|Organisation:||Communist Party of Great Britain|
|Author:||C. Desmond Greaves|
|Discuss:||Comments on this document|
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Here is a pamphlet, written by Desmond Greaves , dating from 1969 which gives the analysis of the Communist Party of Great Britain on the Northern Ireland issue. In this it is close to the Communist Party of Northern Ireland view on these matters (and in many respects the Sinn Féin, or rather what was to become Official Sinn Féin, view) and by extension follows a strongly ‘civil rights’ line. It’s a fairly short document which concludes by quoting from a CPNI manifesto in order to explain the differences between the various strands of Unionism extant at that time:
“Behind the smoke-screen of ‘personalities’ two distinct policies have appeared. On the one hand we have the O’Neillites - the political instrument of the monopolies in N. Ireland; and on the other hand the ‘Right-wingers’ - Craigites and Paisleyites, who reflect the fear within the Unionist ranks of losing privileges and sinecures which are maintained by political-religious sectarianism. BOTH ARE THE ENEMY OF THE WORKING PEOPLE…’
Since its inception the Unionist Party has demonstrated its total opposition to the present demands of the Civil Rights Association. Events of the past few months have shown that both ‘rightists’ and the so-called ‘Moderate’ Unionists are still opposed to these just demands of the common people. It implicitly calls for British Government intervention and notes that ‘until recently it was pretended that Westminster had no power to intervene. Then it was tardily admitted that the Government of Ireland Act vested supreme authority in the Westminster Parliament’ (As a side note that fiction was convenient from the point of view of London across many decades - wbs). Members who wanted to discuss British responsibility were told however that there was a ‘convention’ that they did not do so; and the absurd position was reached where Mr. Gerard Fitt, the Member for Belfast West, was liable to be ruled out of order every time he asked a question about his own constituency… … Since the struggles in Derry and elsewhere the ‘convention’ has become somewhat battered.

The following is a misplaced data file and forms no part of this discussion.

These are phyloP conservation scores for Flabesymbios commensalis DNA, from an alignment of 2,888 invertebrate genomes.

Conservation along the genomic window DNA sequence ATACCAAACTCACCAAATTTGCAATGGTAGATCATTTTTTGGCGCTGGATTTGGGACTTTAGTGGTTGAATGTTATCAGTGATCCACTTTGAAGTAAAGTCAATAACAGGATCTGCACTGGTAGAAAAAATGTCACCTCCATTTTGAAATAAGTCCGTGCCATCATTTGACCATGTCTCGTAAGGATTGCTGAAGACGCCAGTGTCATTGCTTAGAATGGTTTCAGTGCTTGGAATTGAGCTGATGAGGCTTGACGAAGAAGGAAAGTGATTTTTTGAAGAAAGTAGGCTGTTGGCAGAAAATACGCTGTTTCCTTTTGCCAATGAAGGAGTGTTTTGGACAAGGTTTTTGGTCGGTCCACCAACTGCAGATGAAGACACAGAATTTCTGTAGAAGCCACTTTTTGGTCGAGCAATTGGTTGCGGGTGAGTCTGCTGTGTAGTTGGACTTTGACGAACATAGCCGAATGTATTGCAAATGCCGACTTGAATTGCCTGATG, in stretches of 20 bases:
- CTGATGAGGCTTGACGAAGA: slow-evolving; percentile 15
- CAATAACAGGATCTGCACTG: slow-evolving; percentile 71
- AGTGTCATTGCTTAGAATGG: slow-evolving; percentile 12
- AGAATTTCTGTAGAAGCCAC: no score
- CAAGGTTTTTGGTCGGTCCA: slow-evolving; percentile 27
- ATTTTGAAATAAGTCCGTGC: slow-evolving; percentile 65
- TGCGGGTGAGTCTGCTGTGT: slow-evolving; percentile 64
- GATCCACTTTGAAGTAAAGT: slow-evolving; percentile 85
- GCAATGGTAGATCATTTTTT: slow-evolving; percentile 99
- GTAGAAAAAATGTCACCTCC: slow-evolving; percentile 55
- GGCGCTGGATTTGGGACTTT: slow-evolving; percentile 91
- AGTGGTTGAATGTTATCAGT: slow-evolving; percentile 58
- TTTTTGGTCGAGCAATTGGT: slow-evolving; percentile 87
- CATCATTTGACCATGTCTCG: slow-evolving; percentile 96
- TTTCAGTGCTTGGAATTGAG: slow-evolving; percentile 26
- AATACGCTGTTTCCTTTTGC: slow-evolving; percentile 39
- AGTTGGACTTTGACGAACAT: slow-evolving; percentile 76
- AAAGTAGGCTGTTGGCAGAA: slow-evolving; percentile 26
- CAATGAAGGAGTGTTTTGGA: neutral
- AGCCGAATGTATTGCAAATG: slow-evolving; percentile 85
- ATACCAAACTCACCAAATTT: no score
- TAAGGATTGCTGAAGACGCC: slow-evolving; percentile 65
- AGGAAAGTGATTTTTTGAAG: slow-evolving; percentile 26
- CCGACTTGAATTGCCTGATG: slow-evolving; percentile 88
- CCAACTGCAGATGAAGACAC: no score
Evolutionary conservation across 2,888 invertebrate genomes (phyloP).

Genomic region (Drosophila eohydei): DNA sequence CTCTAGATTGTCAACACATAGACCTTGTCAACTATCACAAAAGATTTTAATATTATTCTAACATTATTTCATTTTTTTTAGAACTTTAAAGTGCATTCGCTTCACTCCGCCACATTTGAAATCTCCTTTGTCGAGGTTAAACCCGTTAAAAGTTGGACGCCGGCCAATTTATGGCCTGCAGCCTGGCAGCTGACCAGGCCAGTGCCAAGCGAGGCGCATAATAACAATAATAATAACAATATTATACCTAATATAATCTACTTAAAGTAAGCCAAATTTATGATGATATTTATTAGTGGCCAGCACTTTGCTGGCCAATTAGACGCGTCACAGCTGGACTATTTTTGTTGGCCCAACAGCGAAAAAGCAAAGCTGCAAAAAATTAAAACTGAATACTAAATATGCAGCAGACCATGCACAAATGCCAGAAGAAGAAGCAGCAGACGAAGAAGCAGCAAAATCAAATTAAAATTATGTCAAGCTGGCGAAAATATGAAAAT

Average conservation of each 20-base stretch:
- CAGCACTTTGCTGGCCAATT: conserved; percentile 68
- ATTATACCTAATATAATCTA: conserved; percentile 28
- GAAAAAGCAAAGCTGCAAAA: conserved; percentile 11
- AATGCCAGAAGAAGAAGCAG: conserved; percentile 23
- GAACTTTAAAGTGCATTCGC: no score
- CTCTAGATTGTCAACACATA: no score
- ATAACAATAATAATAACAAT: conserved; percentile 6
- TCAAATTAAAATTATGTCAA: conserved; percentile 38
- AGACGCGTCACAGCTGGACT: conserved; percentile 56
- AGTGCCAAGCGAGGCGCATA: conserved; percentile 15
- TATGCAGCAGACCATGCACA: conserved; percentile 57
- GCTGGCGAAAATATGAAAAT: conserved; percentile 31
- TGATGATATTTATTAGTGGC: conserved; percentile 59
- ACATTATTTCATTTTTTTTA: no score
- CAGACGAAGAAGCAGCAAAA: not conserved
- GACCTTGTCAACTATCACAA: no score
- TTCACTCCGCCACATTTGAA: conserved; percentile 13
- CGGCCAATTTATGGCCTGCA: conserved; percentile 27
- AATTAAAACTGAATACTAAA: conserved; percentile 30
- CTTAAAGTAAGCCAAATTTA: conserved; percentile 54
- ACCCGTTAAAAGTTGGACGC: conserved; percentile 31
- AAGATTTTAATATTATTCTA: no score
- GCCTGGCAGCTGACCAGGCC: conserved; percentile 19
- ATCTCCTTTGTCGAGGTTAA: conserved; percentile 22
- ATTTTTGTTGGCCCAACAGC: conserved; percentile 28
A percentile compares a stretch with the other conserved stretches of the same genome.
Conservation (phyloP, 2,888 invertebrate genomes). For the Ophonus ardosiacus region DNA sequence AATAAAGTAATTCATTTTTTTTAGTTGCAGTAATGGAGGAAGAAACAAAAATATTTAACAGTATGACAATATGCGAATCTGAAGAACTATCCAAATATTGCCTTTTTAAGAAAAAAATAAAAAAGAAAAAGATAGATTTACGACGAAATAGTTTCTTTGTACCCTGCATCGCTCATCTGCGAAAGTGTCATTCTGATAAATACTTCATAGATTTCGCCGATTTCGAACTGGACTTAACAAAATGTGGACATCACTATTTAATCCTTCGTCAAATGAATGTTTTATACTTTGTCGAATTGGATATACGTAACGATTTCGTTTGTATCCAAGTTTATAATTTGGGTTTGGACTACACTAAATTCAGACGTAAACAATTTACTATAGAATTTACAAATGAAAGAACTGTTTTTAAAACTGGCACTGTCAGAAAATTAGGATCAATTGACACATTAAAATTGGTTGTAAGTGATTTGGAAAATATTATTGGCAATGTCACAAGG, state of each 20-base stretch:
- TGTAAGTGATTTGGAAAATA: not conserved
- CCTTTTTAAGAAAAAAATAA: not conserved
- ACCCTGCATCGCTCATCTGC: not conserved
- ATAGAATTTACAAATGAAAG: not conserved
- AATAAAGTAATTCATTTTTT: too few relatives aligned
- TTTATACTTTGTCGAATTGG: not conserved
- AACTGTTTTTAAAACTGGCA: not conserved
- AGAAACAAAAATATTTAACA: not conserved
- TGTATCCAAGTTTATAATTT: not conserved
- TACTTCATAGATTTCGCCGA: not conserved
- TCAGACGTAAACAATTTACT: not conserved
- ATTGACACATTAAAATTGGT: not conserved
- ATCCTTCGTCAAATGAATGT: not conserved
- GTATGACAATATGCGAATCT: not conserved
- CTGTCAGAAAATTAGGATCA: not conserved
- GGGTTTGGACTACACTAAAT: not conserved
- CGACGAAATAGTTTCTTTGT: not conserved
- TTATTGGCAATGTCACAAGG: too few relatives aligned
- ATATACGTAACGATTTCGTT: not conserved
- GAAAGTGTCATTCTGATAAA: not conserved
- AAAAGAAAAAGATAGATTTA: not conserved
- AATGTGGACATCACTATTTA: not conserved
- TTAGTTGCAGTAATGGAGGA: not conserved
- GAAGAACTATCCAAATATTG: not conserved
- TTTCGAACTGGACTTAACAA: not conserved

It is fascinating to see how the analysis, positioned within a civil rights discourse, in a sense is one which becomes very clearly one that aligns with a metropolitan (in the sense of London as the centre) view. Note for example the following:
The effect of such an event […civil war] would be disastrous not only for N.I. But for the British labour movement. In many British cities there are large concentrations of Irish people. In some there are populations of Irish descent who still retain memories of the sectarian excesses of the past; and there are still prejudices left… …It is not a question of ‘doing good’ to Ireland. It is a vital interest of the British people that the Unionist bastion of reaction in these islands should be brought down. As long as NI sends Mps to Westminster it is in the best interests of the British Labour movement that these should be progressive not reactionary.